I was surprised at how I felt as I took in the church and its surroundings. My chest was full of memories and my head resonated with the realization that I was stepping where I’d stepped as a little child, a young bride, and a new mother.

We were on the lookout for Allison, who had come early to preach at the nine o’clock service. We found her in the social hall, drinking a Diet Coke, and resting up for her next performance, looking not at all like our friend in her clerical garb. She also looked hot. Heat was a big issue to our mid 50’s menopausal minds and bodies, and we were worried that the stalwarts were going to win out and dinner would, indeed, be served outside, although thankfully no longer laid out, picnic fashion, on the ground, as it had for Homecomings a hundred years ago. I had already been chided by Linda for wearing stockings, something we purported to be against because of feminist issues. In actuality, our stand had more to do with queen-sized versus regular, control top as opposed to sheer, never mind how they hold in the heat.

We took a tour of the social hall where my wedding reception had been held. I couldn’t quite get my bearings until I found the large room where my new husband and I had fed each other wedding cake and considered a future that we never could have foretold. In the back, next to the bathroom, I found an old picture that captured my big brother and me sharing a crowded front pew in what must have been a contrived photo shoot since my brother never would have sat on the front pew, and definitely never would have allowed me to sit with him and his buddies; and there was my best friend, Francine, across the sanctuary, appearing forlorn without me by her side. As I looked closer, I could see my father sitting in the back, wearing a bow tie that I still remember, quietly offering support from behind the scenes. That bow tie was the only ostentatious thing about my daddy.

When I couldn’t locate my mother in the picture, I decided that it was most likely she who had coordinated the picture taking, and she who was working the shutter on the Kodak. When I was a child, ours was a family that, like so many others, virtually lived at the church. It was not only our Sunday morning, but our Wednesday night, and Saturday afternoon, too.

It was getting close to time for the eleven o’clock service so Linda and I made our way into the sanctuary in order to get good seats. Settling in, I couldn’t help but question why God had allowed the uncomfortable antebellum wooden pews to survive the fire when so little else had. Watching Linda open her fan with a flourish and produce several of her mother’s linen hankies in readiness for the heat and what we were looking to Allison to provide for us, that being a helpful sermon and a Good Cry, I was reminded of how artfully my friend had mastered the Steel Magnolia, Faded Flower of the South, persona.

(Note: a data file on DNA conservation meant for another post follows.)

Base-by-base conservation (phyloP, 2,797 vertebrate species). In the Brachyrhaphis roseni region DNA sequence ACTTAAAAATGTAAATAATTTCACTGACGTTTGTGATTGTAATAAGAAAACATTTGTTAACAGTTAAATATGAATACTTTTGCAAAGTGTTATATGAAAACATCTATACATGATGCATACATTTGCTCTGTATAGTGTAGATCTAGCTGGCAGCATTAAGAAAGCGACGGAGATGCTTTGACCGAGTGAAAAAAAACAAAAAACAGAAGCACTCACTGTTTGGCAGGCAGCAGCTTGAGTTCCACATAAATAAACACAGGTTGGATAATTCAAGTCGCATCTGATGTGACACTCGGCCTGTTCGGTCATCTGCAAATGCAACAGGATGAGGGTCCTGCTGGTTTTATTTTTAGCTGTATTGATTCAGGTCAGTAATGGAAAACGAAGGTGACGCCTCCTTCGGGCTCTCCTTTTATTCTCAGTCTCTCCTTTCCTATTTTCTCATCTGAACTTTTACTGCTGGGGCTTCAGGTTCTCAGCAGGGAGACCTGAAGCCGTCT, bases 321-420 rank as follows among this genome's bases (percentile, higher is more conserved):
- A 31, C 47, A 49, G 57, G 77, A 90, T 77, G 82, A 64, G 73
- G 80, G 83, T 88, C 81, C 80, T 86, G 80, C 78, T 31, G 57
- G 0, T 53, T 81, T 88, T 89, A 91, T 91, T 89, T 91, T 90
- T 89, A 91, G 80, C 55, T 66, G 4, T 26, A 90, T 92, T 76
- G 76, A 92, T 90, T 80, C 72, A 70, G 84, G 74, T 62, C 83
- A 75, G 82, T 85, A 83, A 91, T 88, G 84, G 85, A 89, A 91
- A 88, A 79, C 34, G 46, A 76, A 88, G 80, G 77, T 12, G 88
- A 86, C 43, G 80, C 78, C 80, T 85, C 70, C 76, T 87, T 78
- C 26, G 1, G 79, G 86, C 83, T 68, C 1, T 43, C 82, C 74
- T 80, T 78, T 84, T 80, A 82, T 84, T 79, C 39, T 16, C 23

While I mindlessly gazed at the other church-goers taking their seats, Linda squinted at a hand-written sign a few rows up, a sign that sat atop a pile of bulletins. “Marcia, what does that sign say?” she asked in her exceptionally Southern and somewhat loud voice. I was forced to inform her in my not as melodic but even louder voice, “It says, ‘Large Print’, the sign says ‘Large Print’.” We made good use of the hankies as we stifled the titters and snorts that came with the understanding that the “Large Print” sign needed to be printed in yet larger print in order for some of us to read it.

The service began with the preacher making announcements and asking for prayer requests. At some point before the offering plate was passed, he told the congregation that, because it was Homecoming, he was going to continue with the tradition of having folks call out the names of people, living or dead, who had been meaningful to them in some way. Linda’s mama’s handkerchief got a second round of use when I heard someone, someone I didn’t know, call out my dead daddy’s name. Chasing after my drooling eyes and nose with the scented linen, I knew I was heading toward a memorable memorial meltdown. I was a menopause-driven train careening into the station without benefit of either brakes or Arrid Extra Dry.